Weekly Newsletter

April 2021 vol. 2

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The wait is finally over! Our freezer is fully stocked with beef and we expect to pick up chicken and have it available at the markets on the 14th. We appreciate your patience and are looking forward to bringing your favorite items to your local market. 

Farmer or Rancher?
A Cut Above
Farmer or Rancher? These monikers are supposed to denote a separation between growing produce or growing meat, but a good rancher is also a farmer – a grass farmer.  Instead of directly harvesting what we grow, we let the animals harvest the crop and the rancher then harvests the animal.  Good grass makes good meat, so any rancher worth his salt is a good farmer. 
In an effort to grow good meat, I spent the week mowing the pastures and weed-whacking the fence lines.  In late spring, winter grasses die off and summer perennials emerge. At this stage, the winter grasses do not add much value to our livestock's diets, and they may even be detrimental.  The well-established winter grasses block the light from the sprouting summer grasses, which are higher in nutrition and more palatable. Additionally, the winter grasses have put their last bit of energy into creating seed heads and are turning brown and those tall seed heads are a nuisance to the animals (especially the cows) as they irritate their noses and eyes. 
So in an effort to keep the cows in optimal form, we cut down the dying winter grasses to make way.  There is a trend among rotational grazers to force the cows to eat everything – even thistle.  I don’t subscribe to this philosophy.  You wouldn’t feed your Ferrari low octane fuel.  What they don’t eat or trample down, I mow.  It is grueling work as we have very rough pastures and you feel as if you’re riding a bucking bull.  I sure am glad I invested in a 12 foot mower last fall.  It’s significantly better than the 7 footer we previously had.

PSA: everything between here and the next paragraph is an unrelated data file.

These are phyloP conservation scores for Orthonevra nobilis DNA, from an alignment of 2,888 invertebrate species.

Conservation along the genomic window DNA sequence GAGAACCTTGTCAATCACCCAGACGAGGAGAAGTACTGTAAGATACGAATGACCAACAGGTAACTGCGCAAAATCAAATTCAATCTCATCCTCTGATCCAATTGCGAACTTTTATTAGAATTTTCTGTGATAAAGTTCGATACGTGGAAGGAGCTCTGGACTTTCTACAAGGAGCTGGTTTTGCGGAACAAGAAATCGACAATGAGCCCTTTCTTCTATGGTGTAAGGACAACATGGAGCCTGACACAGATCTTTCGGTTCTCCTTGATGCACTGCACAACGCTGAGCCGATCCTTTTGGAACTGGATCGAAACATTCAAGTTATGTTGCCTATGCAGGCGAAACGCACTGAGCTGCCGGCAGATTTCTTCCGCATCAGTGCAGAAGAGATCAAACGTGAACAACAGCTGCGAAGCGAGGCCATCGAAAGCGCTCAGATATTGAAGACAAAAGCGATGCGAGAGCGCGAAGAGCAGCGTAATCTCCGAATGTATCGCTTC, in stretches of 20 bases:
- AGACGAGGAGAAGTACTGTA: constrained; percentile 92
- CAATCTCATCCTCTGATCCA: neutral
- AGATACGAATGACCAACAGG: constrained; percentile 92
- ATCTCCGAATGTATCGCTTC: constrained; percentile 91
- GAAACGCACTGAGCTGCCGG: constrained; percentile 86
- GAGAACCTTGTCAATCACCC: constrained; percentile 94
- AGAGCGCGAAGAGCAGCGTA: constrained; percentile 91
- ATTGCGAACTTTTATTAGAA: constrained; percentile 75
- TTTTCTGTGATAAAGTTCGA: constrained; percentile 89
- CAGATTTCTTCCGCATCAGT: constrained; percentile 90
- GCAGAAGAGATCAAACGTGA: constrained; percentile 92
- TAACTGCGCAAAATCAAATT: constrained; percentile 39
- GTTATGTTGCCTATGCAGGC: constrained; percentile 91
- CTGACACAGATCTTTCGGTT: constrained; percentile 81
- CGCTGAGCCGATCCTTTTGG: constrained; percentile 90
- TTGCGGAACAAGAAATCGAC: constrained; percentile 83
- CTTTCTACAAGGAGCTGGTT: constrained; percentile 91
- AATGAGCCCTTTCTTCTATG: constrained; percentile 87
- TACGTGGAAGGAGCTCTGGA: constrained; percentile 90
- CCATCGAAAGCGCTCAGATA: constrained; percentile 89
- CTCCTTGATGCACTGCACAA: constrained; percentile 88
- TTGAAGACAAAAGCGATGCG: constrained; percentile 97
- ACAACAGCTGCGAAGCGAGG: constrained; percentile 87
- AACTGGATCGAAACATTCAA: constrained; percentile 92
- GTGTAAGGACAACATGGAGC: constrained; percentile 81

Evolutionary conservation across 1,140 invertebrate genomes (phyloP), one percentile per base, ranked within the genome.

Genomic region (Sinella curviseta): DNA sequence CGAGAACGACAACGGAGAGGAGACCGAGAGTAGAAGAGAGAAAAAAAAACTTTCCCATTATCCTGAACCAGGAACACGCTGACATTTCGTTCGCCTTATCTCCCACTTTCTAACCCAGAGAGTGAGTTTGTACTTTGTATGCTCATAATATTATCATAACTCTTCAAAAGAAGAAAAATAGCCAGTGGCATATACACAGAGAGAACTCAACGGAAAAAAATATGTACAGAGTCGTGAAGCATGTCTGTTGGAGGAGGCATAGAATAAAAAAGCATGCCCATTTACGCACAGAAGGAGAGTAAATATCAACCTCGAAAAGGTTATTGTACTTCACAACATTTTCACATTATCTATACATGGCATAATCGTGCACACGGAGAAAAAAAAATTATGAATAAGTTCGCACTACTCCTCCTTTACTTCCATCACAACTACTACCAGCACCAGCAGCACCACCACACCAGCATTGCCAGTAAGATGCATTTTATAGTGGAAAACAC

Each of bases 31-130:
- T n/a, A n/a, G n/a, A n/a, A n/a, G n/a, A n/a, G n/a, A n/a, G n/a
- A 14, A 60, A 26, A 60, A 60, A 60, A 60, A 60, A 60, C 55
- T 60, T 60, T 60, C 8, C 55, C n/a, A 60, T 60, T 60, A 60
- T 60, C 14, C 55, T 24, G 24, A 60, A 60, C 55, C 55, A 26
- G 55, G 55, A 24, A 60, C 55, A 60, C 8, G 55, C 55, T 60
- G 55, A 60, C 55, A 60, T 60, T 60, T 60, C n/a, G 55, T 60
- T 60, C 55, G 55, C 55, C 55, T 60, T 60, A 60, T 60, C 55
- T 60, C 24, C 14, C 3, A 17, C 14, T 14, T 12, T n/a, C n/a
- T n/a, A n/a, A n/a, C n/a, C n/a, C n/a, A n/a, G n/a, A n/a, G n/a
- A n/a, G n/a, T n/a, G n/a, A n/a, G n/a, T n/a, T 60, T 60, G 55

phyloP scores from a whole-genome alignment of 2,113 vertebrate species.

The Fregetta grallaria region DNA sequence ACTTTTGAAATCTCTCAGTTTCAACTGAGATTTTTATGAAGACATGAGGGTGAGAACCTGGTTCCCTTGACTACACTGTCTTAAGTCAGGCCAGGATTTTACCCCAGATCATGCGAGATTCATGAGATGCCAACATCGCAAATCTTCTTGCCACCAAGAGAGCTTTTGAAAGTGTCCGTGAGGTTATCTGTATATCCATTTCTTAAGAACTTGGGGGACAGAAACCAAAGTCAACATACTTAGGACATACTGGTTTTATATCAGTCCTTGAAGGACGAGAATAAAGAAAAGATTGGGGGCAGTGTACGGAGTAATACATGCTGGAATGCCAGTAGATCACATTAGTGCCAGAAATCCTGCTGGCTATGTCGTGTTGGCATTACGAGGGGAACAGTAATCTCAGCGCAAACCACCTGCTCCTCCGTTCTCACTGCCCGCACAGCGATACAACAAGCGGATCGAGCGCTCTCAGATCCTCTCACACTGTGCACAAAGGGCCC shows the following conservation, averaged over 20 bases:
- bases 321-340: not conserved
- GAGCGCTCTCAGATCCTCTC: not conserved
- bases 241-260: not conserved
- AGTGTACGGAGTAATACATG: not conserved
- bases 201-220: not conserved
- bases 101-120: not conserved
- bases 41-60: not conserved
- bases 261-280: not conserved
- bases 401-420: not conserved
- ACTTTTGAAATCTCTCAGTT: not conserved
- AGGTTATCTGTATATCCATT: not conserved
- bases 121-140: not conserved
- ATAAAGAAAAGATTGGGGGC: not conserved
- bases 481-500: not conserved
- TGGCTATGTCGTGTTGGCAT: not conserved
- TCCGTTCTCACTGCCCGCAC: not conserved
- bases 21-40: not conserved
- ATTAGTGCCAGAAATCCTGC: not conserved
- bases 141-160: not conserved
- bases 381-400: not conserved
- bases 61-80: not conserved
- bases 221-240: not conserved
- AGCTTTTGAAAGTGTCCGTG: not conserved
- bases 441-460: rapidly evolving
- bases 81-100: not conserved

You may recall that in March we planted millet and Bermuda grass seed.  The millet is doing fantastic and the Bermuda that didn’t get washed away from the post tornado flooding is coming along too.  The chickens, especially, are loving the millet.  Though the seeds aren’t fully developed yet, I was rather surprised to see the broilers clean off all the leaves.  This is going to be a tasty batch of chickens!  Being a reseeding annual, I’m hoping much of the millet seed finds it’s way to coming back next year.

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Be well, 

stay safe,


John & Molly